Summer Reading

UX Design
UI Design
UX Research
Scottsdale Public Library



Every year, Scottsdale Public Library organizes a summer reading program for participants of all ages. Their goal is to engage community members, encourage literacy, and promote the enjoyment of reading. Participants record their reading progress online and can earn prizes as they reach certain milestones.


In the past two years, Scottsdale Public Library's summer reading program has seen a decrease in participation.  The program coordinator would like to increase participation rates next year. The challenge is not only to 1.) increase sign-ups, but also 2.) encourage participants to consistently record their reading.
How might we redesign the website to increase participation and better serve users?

Spoiler Alert

I've prepared the final design and prototype for you if you should like to jump ahead. It will also be linked at the end of the case study.
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Design Process

My process

Although listed in order below, my design process for each project varies depending on existing information and what problem we are addressing. I also like to apply an iterative cycle as I uncover insights, receive feedback, and continually make improvements.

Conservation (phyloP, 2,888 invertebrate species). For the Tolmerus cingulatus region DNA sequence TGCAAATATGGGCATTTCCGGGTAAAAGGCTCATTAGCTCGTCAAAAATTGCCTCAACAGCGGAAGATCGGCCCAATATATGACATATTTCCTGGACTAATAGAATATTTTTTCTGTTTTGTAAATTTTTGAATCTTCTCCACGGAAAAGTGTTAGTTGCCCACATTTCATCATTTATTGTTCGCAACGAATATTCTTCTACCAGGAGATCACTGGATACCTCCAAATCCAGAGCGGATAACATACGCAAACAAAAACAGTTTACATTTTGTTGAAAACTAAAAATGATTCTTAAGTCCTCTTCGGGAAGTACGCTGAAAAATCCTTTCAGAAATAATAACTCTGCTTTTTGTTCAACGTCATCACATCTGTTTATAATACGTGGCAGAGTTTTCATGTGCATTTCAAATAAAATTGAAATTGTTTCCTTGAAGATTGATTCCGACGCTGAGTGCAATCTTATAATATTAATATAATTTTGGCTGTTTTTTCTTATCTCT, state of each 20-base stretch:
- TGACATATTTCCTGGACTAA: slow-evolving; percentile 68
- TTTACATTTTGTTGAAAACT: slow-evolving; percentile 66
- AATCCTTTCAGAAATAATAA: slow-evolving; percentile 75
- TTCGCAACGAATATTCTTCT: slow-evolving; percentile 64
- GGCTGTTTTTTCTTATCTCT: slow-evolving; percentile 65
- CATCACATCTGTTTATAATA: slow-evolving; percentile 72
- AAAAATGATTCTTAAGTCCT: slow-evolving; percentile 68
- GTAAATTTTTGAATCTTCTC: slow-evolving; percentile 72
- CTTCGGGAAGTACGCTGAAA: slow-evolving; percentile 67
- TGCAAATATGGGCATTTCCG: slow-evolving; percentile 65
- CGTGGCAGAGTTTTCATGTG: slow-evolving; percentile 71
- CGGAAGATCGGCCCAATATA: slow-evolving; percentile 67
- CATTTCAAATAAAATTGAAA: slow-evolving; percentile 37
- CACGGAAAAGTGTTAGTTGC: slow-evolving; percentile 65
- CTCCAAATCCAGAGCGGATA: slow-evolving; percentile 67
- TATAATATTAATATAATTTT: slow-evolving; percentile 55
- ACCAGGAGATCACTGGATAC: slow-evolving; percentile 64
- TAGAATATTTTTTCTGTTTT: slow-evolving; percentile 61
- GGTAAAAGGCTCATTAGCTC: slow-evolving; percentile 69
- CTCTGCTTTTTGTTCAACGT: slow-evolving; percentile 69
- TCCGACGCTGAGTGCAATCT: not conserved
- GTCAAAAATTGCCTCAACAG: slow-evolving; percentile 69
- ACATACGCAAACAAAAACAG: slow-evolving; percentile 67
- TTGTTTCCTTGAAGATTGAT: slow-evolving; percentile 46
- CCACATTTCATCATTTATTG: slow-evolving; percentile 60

1. Research

- Market research
- Competitive analysis
- User interviews
- Affinity mapping

2. Define

- User persona and journey map
- How might we statements
- Task flows

3. Ideate

- Wireframe sketches
- Mid-fidelity wireframes
- Information architecture

4. Test

- Prototyping
- Usability testing
- Iterating on findings

5. Design

- Style guide
- Logo design
- High-fidelity design and prototype

A little background

Growing up, I would participate in my library’s summer reading program every year. It grew to be something I always looked forward to.  When I took a look at Scottsdale Public Library's reading program website, I immediately noticed some usability issues and outdated visual design that seemed unaligned with the library’s goals and audience.


Stakeholder Kickoff Meeting
To begin the project, I arranged a meeting with the library's summer reading program coordinator. She shared important user demographics and outlined the metrics of success that would help us set project goals.
Age Group Participation
Metrics of Success